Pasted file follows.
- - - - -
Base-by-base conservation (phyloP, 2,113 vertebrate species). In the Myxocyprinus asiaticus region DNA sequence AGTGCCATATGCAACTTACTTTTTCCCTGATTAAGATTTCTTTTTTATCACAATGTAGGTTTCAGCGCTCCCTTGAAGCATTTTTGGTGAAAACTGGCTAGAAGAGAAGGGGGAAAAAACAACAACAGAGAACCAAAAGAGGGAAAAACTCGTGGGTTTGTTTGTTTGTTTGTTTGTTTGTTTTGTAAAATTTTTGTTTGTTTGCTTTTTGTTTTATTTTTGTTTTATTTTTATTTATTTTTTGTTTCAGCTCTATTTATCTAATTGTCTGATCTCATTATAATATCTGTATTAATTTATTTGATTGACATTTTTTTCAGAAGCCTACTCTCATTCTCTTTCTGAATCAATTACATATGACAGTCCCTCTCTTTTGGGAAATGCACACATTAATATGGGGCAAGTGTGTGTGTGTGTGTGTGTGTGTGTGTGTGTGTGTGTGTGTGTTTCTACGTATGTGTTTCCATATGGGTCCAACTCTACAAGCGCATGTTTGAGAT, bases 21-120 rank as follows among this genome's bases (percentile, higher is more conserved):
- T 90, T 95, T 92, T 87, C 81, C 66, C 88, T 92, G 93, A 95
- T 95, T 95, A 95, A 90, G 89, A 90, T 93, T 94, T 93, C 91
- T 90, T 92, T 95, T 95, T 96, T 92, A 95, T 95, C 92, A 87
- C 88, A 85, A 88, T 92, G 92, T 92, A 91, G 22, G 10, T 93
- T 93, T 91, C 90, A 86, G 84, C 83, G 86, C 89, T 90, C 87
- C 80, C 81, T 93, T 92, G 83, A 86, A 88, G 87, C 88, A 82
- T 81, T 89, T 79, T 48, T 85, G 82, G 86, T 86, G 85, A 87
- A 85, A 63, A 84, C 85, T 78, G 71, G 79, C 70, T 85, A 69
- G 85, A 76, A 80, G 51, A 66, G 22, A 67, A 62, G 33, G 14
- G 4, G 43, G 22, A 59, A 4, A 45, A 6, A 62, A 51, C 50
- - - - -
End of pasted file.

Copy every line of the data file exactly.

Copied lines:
Base-by-base conservation (phyloP, 2,113 vertebrate species). In the Myxocyprinus asiaticus region DNA sequence AGTGCCATATGCAACTTACTTTTTCCCTGATTAAGATTTCTTTTTTATCACAATGTAGGTTTCAGCGCTCCCTTGAAGCATTTTTGGTGAAAACTGGCTAGAAGAGAAGGGGGAAAAAACAACAACAGAGAACCAAAAGAGGGAAAAACTCGTGGGTTTGTTTGTTTGTTTGTTTGTTTGTTTTGTAAAATTTTTGTTTGTTTGCTTTTTGTTTTATTTTTGTTTTATTTTTATTTATTTTTTGTTTCAGCTCTATTTATCTAATTGTCTGATCTCATTATAATATCTGTATTAATTTATTTGATTGACATTTTTTTCAGAAGCCTACTCTCATTCTCTTTCTGAATCAATTACATATGACAGTCCCTCTCTTTTGGGAAATGCACACATTAATATGGGGCAAGTGTGTGTGTGTGTGTGTGTGTGTGTGTGTGTGTGTGTGTGTGTTTCTACGTATGTGTTTCCATATGGGTCCAACTCTACAAGCGCATGTTTGAGAT, bases 21-120 rank as follows among this genome's bases (percentile, higher is more conserved):
- T 90, T 95, T 92, T 87, C 81, C 66, C 88, T 92, G 93, A 95
- T 95, T 95, A 95, A 90, G 89, A 90, T 93, T 94, T 93, C 91
- T 90, T 92, T 95, T 95, T 96, T 92, A 95, T 95, C 92, A 87
- C 88, A 85, A 88, T 92, G 92, T 92, A 91, G 22, G 10, T 93
- T 93, T 91, C 90, A 86, G 84, C 83, G 86, C 89, T 90, C 87
- C 80, C 81, T 93, T 92, G 83, A 86, A 88, G 87, C 88, A 82
- T 81, T 89, T 79, T 48, T 85, G 82, G 86, T 86, G 85, A 87
- A 85, A 63, A 84, C 85, T 78, G 71, G 79, C 70, T 85, A 69
- G 85, A 76, A 80, G 51, A 66, G 22, A 67, A 62, G 33, G 14
- G 4, G 43, G 22, A 59, A 4, A 45, A 6, A 62, A 51, C 50